Laws regarding post dating checks
That’s because once a check is signed it becomes legal tender, and, according to the Consumer Financial Protection Bureau, banks and credit unions can generally use their own discretion when deciding when to process a check – all without regard to the check’s printed date.
The only way to possibly prevent a postdated check from being processed early is to let everyone involved know in advance — and in a format that goes beyond just postdating the check.
Thanks to automated payments and online banking, many of us rarely (if ever) write checks, but millions of Americans still pull out their checkbooks every day to pay their bills.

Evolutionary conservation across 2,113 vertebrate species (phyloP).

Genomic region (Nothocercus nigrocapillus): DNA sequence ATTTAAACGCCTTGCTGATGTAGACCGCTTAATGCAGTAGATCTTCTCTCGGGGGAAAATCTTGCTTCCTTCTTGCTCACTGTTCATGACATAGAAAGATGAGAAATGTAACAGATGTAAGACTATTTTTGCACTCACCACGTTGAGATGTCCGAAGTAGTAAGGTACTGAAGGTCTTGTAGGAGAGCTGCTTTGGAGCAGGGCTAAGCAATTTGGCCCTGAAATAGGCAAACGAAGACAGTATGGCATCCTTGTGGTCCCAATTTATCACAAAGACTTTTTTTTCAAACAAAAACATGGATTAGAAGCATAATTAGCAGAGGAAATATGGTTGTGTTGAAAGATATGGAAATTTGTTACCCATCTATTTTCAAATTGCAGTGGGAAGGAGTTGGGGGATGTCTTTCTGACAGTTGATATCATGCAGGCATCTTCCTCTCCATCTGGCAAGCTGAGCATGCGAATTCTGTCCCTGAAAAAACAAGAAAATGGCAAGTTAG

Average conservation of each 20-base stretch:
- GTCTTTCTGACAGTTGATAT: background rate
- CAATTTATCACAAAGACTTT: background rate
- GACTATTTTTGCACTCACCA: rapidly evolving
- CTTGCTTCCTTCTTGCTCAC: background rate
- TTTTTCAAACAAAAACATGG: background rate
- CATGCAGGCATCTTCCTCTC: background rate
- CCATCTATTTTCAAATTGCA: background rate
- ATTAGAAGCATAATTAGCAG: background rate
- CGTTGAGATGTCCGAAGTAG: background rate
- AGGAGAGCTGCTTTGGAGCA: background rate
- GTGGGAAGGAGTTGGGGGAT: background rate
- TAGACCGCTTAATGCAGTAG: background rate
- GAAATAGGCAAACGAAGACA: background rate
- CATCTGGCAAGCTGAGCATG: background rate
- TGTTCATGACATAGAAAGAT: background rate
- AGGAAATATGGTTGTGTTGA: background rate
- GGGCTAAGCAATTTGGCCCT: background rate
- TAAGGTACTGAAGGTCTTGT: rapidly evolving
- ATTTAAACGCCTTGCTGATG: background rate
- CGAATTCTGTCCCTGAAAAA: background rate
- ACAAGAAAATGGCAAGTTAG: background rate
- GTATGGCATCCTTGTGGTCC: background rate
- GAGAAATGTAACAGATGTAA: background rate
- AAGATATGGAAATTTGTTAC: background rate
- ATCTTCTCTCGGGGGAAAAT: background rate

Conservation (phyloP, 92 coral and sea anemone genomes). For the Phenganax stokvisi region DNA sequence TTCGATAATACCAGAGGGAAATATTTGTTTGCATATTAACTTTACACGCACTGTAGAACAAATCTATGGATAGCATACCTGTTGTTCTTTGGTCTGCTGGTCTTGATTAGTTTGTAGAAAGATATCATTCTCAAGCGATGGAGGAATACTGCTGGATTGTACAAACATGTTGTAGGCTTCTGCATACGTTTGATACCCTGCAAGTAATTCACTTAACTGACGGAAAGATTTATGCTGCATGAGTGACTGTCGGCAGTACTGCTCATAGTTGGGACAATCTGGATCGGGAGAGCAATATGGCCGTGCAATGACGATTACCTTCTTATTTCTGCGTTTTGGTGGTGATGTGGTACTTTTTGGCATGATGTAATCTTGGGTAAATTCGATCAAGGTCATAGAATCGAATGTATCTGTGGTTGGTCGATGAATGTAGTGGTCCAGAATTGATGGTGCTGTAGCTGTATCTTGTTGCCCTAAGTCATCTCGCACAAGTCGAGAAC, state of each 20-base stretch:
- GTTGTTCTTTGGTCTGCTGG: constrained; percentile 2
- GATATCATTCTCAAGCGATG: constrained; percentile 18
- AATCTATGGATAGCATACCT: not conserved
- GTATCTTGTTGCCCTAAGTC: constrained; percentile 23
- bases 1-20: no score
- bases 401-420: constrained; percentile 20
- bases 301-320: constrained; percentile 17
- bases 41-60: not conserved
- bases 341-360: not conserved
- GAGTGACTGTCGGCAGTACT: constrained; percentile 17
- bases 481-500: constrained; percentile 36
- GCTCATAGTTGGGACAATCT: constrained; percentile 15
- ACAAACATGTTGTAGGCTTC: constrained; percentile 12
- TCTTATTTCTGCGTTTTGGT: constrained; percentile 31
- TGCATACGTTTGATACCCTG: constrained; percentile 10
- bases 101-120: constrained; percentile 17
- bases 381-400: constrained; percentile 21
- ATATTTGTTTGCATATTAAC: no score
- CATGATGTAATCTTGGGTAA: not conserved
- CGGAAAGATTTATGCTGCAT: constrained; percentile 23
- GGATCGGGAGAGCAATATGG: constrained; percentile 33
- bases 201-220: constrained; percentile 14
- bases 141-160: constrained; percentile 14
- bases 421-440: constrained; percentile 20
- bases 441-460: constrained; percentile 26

Because they might not always have enough money in their accounts on the day they write those checks, some folks will postdate their checks so that they aren’t deposited or cashed until after that date.
The following question was submitted to John Roska, an attorney/writer whose weekly newspaper column, "The Law Q&A," runs in the Champaign News Gazette. The person didn’t wait to cash it like he was supposed to, and my bank paid it, which caused several other checks to bounce.